The United States Patent and Trademark Office has announced that the After Final Consideration Pilot 2.0 (AFCP 2.0) has been extended to September 30, 2020. AFCP 2.0 is part of our ongoing efforts towards compact prosecution.
The decision to extend this popular and sensible program comes as no shock, and in fact has become a yearly ritual.
While the USPTO says the overall goal is facilitating compact prosecution, the specific goal of the AFCP 2.0 is to reduce pendency by reducing the number of RCEs (Requests for Continued Examination) and encouraging increased collaboration between the applicant and the examiner in order to effectively advance the prosecution of the application. Even more specifically, the goal is to address minor issues that remain in a case that can be addressed relatively quickly after final rejection, but which do require some additional time and consideration by the examiner.
AFCP 2.0 first began on May 19, 2013 and was originally scheduled to run only through September 30, 2013. It evolved from the After Final Consideration Pilot (AFCP), which started in 2012.
The purpose of the original After Final Consideration Pilot program was to attempt to move cases along without the need to file a Request for Continued Examination (RCE) when the case was very near to completion. Under AFCP the applicant could engage with the examiner beyond what is otherwise allowed under the rules if the examiner determined that the response filed could be fully considered within 3 hours for plant or utility application, or within 1 hour for design patent applications. See USPTO Memo to Examiners.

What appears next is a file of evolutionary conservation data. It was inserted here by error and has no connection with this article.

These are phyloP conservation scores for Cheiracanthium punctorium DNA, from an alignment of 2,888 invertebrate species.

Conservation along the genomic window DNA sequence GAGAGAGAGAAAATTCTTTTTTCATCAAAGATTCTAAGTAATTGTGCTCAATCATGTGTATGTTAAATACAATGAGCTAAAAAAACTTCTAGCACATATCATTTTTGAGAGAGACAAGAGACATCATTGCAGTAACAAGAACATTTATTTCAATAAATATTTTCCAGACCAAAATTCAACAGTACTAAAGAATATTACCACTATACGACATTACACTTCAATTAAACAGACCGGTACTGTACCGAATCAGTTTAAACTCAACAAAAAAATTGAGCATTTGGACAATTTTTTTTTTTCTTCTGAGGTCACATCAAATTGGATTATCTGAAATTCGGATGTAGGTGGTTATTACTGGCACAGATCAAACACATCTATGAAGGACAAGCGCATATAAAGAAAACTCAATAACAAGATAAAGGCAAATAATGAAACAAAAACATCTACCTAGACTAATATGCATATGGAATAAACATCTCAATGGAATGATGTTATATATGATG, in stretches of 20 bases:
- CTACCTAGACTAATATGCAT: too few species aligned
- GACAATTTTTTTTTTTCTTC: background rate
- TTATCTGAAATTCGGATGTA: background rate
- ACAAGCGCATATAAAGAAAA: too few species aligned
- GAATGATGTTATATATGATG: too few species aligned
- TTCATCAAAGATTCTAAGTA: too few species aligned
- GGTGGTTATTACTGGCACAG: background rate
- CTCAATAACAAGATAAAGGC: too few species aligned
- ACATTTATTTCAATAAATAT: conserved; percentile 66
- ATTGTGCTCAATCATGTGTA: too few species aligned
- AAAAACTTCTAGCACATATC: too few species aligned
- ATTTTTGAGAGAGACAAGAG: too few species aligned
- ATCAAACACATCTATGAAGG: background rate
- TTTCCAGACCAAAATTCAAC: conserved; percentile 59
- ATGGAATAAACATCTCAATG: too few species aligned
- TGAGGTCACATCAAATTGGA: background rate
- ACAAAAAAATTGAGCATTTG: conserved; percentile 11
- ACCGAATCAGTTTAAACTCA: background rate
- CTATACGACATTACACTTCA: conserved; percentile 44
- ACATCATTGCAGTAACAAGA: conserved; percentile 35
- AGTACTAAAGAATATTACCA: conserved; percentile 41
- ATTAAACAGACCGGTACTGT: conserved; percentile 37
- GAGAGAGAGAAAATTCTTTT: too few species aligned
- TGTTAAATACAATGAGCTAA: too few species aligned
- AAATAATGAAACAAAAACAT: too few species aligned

Applicants who wish to participate in AFCP 2.0 must file a response under 37 CFR §1.116 together with a request for consideration under AFCP 2.0. The response after final rejection must include an amendment to at least one independent claim, and the amendment cannot broaden the scope of the independent claim in any aspect. The examiner will be allotted a set amount of time under AFCP 2.0 to consider the response, and to conduct a search if necessary. If the examiner’s consideration of a proper AFCP 2.0 request and response does not result in a determination that all pending claims are in condition for allowance, the examiner will request an interview with the applicant to discuss the response.
There is no additional fee required to request consideration of an amendment after final rejection under AFCP 2.0, but any necessary existing fee, e.g., the fee for an extension of time, must still be paid.
The Office is encouraging applicants who believe a response to a final rejection under 37 CFR 1.116 will lead to allowance with only limited further searching and/or consideration by the examiner to consider requesting consideration of the response under the AFCP 2.0 pilot program.